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Exp Brain Res. 2013 Mar;225(2):247-59. doi: 10.1007/s00221-012-3366-3. Epub 2012 Dec 20.

The global effect for antisaccades.

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Human Vision and Eye Movement Laboratory, Department of Medicine (Neurology), University of British Columbia, Third floor, VGH Eye Care Center, 2550 Willow Street, Vancouver, BC, V5Z 3N9, Canada.


In the global effect, prosaccades are deviated to a position intermediate between two targets or between a distractor and a target, which may reflect spatial averaging in a map encoded by the superior colliculus. Antisaccades differ from prosaccades in that they dissociate the locations of the stimulus and goal and generate weaker collicular activity. We used these antisaccade properties to determine whether the global effect was generated in stimulus or goal computations, and whether the global effect would be larger for antisaccades, as predicted by collicular averaging. In the first two experiments, human subjects performed antisaccades while distractors were placed in the vicinity of either the stimulus or the saccadic goal. Global effects occurred only for goal-related and not for stimulus-related distractors, indicating that this effect emerges from interactions with motor representations. In the last experiment, subjects performed prosaccades and antisaccades with and without goal-related distractors. When the results were adjusted for differences in response latency, the global effect for rapid responses was three to four times larger for antisaccades than for prosaccades. Finally, we compared our findings with predictions from collicular models, to quantitatively test the spatial averaging hypothesis: we found that our results were consistent with the predictions of a collicular model. We conclude that the antisaccade global effect shows properties compatible with spatial averaging in collicular maps and likely originates in layers with neural activity related to goal rather than stimulus representations.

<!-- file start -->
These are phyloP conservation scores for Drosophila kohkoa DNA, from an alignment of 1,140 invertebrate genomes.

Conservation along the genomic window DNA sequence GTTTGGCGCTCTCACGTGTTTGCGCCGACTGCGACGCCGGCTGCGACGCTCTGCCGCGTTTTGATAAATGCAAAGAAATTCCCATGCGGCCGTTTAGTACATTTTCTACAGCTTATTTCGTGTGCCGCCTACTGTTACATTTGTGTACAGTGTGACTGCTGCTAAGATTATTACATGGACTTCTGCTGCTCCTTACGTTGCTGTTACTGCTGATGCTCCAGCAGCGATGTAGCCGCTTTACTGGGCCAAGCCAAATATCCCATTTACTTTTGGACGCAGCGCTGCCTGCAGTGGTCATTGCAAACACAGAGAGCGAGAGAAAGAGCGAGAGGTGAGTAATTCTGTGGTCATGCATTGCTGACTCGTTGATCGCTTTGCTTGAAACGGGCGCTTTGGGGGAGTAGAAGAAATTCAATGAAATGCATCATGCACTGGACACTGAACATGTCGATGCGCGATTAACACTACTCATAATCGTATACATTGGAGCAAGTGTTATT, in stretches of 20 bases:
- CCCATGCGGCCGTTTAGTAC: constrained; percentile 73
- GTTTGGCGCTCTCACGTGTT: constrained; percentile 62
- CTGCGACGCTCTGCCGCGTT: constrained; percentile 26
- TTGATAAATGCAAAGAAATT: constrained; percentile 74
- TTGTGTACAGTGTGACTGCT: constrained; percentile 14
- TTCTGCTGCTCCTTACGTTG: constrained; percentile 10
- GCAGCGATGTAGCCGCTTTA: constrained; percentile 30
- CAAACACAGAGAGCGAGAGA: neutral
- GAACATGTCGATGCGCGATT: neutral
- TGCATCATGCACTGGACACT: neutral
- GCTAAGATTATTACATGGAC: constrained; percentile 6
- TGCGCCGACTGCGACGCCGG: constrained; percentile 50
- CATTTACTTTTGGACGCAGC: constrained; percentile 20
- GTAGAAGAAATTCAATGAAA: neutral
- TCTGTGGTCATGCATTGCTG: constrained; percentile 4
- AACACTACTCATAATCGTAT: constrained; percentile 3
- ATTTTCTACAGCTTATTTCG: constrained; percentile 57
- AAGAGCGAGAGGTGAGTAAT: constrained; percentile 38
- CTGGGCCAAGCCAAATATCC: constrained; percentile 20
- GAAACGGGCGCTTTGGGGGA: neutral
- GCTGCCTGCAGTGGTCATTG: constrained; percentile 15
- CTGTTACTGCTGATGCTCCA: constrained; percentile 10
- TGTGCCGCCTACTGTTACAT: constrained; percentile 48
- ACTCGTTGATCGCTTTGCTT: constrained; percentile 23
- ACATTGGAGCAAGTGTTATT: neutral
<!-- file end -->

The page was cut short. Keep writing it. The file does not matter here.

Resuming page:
[Indexed for MEDLINE]

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